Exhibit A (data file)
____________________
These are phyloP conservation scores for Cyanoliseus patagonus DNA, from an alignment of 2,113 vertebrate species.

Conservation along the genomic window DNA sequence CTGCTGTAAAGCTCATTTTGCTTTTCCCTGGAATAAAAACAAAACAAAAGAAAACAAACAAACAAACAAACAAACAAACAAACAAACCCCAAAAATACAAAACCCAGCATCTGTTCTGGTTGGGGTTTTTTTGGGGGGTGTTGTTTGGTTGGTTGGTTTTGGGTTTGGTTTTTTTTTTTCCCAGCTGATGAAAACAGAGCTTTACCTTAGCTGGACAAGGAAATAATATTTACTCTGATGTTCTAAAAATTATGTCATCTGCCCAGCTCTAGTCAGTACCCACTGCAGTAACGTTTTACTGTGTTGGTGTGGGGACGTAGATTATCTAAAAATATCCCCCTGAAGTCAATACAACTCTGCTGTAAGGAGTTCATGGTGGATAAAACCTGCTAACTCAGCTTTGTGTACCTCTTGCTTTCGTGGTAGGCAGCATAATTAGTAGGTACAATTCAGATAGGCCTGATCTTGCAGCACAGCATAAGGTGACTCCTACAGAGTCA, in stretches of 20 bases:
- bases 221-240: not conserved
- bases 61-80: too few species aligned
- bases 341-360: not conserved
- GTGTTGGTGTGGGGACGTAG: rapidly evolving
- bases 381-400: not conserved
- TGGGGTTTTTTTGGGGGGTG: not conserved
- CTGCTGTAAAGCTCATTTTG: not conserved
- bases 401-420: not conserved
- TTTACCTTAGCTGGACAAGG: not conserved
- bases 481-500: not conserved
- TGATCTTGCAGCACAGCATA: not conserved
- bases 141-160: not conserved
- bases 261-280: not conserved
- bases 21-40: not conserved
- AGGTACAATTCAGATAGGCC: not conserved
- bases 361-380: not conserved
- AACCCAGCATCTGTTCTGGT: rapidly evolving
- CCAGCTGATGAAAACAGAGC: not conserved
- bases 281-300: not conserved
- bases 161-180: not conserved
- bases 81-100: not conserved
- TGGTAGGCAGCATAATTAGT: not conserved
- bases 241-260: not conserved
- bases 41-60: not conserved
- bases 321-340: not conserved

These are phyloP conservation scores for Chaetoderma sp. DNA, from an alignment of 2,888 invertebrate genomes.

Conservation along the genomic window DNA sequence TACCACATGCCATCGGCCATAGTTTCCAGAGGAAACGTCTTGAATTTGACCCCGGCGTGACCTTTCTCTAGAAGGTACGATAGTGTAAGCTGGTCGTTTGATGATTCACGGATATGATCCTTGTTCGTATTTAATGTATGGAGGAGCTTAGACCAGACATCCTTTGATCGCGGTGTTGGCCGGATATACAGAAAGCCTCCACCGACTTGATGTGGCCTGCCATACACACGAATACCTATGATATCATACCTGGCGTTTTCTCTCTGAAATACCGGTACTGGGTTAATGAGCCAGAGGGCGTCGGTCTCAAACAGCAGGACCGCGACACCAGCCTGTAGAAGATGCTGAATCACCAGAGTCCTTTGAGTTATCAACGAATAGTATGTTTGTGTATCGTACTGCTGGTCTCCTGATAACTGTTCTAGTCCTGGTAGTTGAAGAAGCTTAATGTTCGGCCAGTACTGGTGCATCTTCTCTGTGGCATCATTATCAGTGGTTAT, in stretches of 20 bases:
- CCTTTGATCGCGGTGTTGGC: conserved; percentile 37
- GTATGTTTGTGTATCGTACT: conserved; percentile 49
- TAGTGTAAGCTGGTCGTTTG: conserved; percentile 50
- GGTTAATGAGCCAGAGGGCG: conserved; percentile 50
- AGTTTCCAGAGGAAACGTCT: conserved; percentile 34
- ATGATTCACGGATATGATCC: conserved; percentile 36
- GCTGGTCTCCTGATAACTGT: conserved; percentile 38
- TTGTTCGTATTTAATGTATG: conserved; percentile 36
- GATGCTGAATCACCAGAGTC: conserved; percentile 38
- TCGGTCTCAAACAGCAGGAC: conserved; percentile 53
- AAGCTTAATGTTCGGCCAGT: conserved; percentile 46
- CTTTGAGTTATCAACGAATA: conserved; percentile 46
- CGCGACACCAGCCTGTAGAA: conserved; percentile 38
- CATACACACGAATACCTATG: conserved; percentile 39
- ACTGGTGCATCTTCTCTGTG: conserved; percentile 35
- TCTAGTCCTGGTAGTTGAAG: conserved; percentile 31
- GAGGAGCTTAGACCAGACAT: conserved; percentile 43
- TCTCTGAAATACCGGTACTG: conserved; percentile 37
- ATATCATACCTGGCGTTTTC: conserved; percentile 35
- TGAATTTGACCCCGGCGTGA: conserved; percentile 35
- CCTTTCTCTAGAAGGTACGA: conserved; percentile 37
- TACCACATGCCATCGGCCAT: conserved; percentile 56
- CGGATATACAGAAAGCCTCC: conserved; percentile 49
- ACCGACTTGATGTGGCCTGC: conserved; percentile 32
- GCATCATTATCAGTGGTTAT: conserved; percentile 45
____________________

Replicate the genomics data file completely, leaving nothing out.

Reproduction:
These are phyloP conservation scores for Cyanoliseus patagonus DNA, from an alignment of 2,113 vertebrate species.

Conservation along the genomic window DNA sequence CTGCTGTAAAGCTCATTTTGCTTTTCCCTGGAATAAAAACAAAACAAAAGAAAACAAACAAACAAACAAACAAACAAACAAACAAACCCCAAAAATACAAAACCCAGCATCTGTTCTGGTTGGGGTTTTTTTGGGGGGTGTTGTTTGGTTGGTTGGTTTTGGGTTTGGTTTTTTTTTTTCCCAGCTGATGAAAACAGAGCTTTACCTTAGCTGGACAAGGAAATAATATTTACTCTGATGTTCTAAAAATTATGTCATCTGCCCAGCTCTAGTCAGTACCCACTGCAGTAACGTTTTACTGTGTTGGTGTGGGGACGTAGATTATCTAAAAATATCCCCCTGAAGTCAATACAACTCTGCTGTAAGGAGTTCATGGTGGATAAAACCTGCTAACTCAGCTTTGTGTACCTCTTGCTTTCGTGGTAGGCAGCATAATTAGTAGGTACAATTCAGATAGGCCTGATCTTGCAGCACAGCATAAGGTGACTCCTACAGAGTCA, in stretches of 20 bases:
- bases 221-240: not conserved
- bases 61-80: too few species aligned
- bases 341-360: not conserved
- GTGTTGGTGTGGGGACGTAG: rapidly evolving
- bases 381-400: not conserved
- TGGGGTTTTTTTGGGGGGTG: not conserved
- CTGCTGTAAAGCTCATTTTG: not conserved
- bases 401-420: not conserved
- TTTACCTTAGCTGGACAAGG: not conserved
- bases 481-500: not conserved
- TGATCTTGCAGCACAGCATA: not conserved
- bases 141-160: not conserved
- bases 261-280: not conserved
- bases 21-40: not conserved
- AGGTACAATTCAGATAGGCC: not conserved
- bases 361-380: not conserved
- AACCCAGCATCTGTTCTGGT: rapidly evolving
- CCAGCTGATGAAAACAGAGC: not conserved
- bases 281-300: not conserved
- bases 161-180: not conserved
- bases 81-100: not conserved
- TGGTAGGCAGCATAATTAGT: not conserved
- bases 241-260: not conserved
- bases 41-60: not conserved
- bases 321-340: not conserved

These are phyloP conservation scores for Chaetoderma sp. DNA, from an alignment of 2,888 invertebrate genomes.

Conservation along the genomic window DNA sequence TACCACATGCCATCGGCCATAGTTTCCAGAGGAAACGTCTTGAATTTGACCCCGGCGTGACCTTTCTCTAGAAGGTACGATAGTGTAAGCTGGTCGTTTGATGATTCACGGATATGATCCTTGTTCGTATTTAATGTATGGAGGAGCTTAGACCAGACATCCTTTGATCGCGGTGTTGGCCGGATATACAGAAAGCCTCCACCGACTTGATGTGGCCTGCCATACACACGAATACCTATGATATCATACCTGGCGTTTTCTCTCTGAAATACCGGTACTGGGTTAATGAGCCAGAGGGCGTCGGTCTCAAACAGCAGGACCGCGACACCAGCCTGTAGAAGATGCTGAATCACCAGAGTCCTTTGAGTTATCAACGAATAGTATGTTTGTGTATCGTACTGCTGGTCTCCTGATAACTGTTCTAGTCCTGGTAGTTGAAGAAGCTTAATGTTCGGCCAGTACTGGTGCATCTTCTCTGTGGCATCATTATCAGTGGTTAT, in stretches of 20 bases:
- CCTTTGATCGCGGTGTTGGC: conserved; percentile 37
- GTATGTTTGTGTATCGTACT: conserved; percentile 49
- TAGTGTAAGCTGGTCGTTTG: conserved; percentile 50
- GGTTAATGAGCCAGAGGGCG: conserved; percentile 50
- AGTTTCCAGAGGAAACGTCT: conserved; percentile 34
- ATGATTCACGGATATGATCC: conserved; percentile 36
- GCTGGTCTCCTGATAACTGT: conserved; percentile 38
- TTGTTCGTATTTAATGTATG: conserved; percentile 36
- GATGCTGAATCACCAGAGTC: conserved; percentile 38
- TCGGTCTCAAACAGCAGGAC: conserved; percentile 53
- AAGCTTAATGTTCGGCCAGT: conserved; percentile 46
- CTTTGAGTTATCAACGAATA: conserved; percentile 46
- CGCGACACCAGCCTGTAGAA: conserved; percentile 38
- CATACACACGAATACCTATG: conserved; percentile 39
- ACTGGTGCATCTTCTCTGTG: conserved; percentile 35
- TCTAGTCCTGGTAGTTGAAG: conserved; percentile 31
- GAGGAGCTTAGACCAGACAT: conserved; percentile 43
- TCTCTGAAATACCGGTACTG: conserved; percentile 37
- ATATCATACCTGGCGTTTTC: conserved; percentile 35
- TGAATTTGACCCCGGCGTGA: conserved; percentile 35
- CCTTTCTCTAGAAGGTACGA: conserved; percentile 37
- TACCACATGCCATCGGCCAT: conserved; percentile 56
- CGGATATACAGAAAGCCTCC: conserved; percentile 49
- ACCGACTTGATGTGGCCTGC: conserved; percentile 32
- GCATCATTATCAGTGGTTAT: conserved; percentile 45